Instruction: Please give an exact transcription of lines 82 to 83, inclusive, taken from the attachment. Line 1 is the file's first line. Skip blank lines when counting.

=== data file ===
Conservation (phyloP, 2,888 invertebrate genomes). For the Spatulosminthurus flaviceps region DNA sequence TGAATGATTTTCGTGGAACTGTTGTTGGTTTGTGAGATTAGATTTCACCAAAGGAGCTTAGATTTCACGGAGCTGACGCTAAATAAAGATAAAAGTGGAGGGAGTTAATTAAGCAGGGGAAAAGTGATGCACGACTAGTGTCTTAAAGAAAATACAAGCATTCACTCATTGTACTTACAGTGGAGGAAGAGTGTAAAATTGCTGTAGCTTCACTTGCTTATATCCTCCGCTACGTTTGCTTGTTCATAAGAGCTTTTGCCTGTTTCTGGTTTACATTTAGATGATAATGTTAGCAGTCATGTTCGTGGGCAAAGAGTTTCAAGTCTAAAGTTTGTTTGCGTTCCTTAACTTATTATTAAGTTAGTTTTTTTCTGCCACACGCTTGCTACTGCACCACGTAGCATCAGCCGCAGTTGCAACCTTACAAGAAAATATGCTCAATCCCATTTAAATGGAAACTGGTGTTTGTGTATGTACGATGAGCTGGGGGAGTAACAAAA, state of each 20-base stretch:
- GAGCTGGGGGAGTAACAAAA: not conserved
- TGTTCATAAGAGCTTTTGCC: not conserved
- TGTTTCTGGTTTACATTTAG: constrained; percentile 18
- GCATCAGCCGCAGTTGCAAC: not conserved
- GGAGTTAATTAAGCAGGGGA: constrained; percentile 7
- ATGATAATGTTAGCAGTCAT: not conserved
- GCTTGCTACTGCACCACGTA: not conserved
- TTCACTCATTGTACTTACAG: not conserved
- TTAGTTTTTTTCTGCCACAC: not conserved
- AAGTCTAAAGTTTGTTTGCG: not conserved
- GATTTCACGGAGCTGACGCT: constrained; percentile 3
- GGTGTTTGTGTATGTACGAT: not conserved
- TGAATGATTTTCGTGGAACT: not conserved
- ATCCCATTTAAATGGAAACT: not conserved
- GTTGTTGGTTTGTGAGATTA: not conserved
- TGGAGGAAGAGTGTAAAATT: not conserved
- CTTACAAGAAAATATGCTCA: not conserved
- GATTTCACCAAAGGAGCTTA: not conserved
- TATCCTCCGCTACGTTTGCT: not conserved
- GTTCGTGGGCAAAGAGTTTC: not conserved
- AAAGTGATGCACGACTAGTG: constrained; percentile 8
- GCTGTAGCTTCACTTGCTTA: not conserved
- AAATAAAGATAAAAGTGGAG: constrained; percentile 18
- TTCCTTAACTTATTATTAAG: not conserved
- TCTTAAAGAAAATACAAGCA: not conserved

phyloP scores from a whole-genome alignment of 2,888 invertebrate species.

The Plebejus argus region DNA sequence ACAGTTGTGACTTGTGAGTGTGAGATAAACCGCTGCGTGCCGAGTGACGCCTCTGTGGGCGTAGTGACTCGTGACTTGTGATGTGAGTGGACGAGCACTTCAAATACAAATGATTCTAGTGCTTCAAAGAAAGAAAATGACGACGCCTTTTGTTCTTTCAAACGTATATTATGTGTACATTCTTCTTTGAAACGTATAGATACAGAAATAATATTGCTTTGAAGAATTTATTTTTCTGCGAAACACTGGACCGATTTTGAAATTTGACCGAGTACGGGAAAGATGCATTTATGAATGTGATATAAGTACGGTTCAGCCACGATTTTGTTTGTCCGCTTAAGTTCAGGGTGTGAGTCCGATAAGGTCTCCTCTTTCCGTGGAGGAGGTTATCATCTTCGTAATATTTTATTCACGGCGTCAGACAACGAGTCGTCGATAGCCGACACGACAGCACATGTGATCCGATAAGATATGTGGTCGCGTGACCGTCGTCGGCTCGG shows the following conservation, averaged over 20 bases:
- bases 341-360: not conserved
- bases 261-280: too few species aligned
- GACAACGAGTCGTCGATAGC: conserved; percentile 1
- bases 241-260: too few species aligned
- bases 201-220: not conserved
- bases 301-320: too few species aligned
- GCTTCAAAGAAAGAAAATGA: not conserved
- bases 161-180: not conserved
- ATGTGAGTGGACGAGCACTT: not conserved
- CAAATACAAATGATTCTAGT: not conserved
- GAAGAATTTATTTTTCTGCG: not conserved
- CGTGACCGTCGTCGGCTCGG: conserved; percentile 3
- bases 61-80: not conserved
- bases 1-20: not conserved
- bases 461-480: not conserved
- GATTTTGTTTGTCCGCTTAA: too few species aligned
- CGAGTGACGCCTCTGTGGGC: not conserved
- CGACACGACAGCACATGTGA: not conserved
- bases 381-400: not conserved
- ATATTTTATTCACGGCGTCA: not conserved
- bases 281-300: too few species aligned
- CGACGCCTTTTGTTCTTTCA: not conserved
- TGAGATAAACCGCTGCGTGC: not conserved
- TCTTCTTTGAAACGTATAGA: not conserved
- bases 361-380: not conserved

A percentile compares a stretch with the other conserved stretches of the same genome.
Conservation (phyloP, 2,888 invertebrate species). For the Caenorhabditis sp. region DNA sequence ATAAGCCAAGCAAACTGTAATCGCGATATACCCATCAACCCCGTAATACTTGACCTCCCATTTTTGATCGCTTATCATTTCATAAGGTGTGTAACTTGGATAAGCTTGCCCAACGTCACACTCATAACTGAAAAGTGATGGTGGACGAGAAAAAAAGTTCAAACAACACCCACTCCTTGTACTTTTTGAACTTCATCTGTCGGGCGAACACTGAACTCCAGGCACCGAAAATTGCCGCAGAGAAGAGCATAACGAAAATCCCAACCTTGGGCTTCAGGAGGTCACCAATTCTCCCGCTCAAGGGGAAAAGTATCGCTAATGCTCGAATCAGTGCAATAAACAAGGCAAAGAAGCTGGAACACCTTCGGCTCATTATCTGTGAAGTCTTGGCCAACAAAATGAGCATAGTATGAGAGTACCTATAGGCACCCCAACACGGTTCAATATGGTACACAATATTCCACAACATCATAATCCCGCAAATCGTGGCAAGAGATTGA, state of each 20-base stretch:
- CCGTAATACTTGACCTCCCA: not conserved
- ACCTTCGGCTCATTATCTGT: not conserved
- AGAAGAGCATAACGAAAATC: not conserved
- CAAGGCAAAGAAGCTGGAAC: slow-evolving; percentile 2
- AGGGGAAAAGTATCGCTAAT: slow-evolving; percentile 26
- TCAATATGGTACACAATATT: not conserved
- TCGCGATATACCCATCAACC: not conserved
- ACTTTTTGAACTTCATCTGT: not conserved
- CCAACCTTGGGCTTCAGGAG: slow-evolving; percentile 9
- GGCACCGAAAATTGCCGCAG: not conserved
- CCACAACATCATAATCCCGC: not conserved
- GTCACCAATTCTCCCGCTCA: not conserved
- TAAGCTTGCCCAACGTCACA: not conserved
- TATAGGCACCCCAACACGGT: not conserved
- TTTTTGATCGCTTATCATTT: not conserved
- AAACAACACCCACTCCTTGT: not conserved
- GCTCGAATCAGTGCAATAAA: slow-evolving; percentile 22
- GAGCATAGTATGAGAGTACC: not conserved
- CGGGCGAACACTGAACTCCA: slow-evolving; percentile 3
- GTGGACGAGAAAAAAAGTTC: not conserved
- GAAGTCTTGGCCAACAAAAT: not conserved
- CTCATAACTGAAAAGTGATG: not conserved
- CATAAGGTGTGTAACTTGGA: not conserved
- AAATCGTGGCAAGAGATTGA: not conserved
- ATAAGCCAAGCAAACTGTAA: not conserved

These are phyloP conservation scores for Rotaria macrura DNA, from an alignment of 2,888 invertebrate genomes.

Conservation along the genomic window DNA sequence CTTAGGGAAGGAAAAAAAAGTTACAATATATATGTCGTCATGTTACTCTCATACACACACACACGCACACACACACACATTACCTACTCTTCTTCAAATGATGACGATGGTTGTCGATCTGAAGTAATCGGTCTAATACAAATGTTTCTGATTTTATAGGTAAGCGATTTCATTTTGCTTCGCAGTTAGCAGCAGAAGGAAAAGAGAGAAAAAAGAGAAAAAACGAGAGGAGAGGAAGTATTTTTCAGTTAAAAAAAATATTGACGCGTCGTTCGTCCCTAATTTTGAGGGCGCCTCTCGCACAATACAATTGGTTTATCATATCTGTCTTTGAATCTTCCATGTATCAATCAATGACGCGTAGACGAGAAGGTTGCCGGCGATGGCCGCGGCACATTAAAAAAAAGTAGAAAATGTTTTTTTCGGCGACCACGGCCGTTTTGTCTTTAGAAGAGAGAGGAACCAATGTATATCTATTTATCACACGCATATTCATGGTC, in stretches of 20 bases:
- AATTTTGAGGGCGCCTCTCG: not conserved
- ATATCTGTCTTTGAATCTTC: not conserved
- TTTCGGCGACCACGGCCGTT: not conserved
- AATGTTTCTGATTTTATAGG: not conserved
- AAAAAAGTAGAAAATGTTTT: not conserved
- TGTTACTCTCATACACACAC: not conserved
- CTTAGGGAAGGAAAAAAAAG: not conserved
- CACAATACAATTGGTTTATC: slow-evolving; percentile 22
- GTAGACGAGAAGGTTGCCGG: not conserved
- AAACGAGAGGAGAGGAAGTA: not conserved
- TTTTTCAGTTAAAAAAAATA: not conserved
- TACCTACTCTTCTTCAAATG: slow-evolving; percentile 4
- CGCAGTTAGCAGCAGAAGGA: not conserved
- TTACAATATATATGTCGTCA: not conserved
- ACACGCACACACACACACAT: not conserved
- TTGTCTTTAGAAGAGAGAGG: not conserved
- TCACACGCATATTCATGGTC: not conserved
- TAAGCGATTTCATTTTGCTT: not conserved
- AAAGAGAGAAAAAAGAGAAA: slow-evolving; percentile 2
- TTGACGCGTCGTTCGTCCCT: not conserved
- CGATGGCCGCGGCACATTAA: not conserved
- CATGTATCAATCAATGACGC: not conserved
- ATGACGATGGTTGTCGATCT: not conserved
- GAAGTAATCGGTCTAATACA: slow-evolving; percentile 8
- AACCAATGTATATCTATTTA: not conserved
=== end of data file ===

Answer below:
Conservation along the genomic window DNA sequence CTTAGGGAAGGAAAAAAAAGTTACAATATATATGTCGTCATGTTACTCTCATACACACACACACGCACACACACACACATTACCTACTCTTCTTCAAATGATGACGATGGTTGTCGATCTGAAGTAATCGGTCTAATACAAATGTTTCTGATTTTATAGGTAAGCGATTTCATTTTGCTTCGCAGTTAGCAGCAGAAGGAAAAGAGAGAAAAAAGAGAAAAAACGAGAGGAGAGGAAGTATTTTTCAGTTAAAAAAAATATTGACGCGTCGTTCGTCCCTAATTTTGAGGGCGCCTCTCGCACAATACAATTGGTTTATCATATCTGTCTTTGAATCTTCCATGTATCAATCAATGACGCGTAGACGAGAAGGTTGCCGGCGATGGCCGCGGCACATTAAAAAAAAGTAGAAAATGTTTTTTTCGGCGACCACGGCCGTTTTGTCTTTAGAAGAGAGAGGAACCAATGTATATCTATTTATCACACGCATATTCATGGTC, in stretches of 20 bases:
- AATTTTGAGGGCGCCTCTCG: not conserved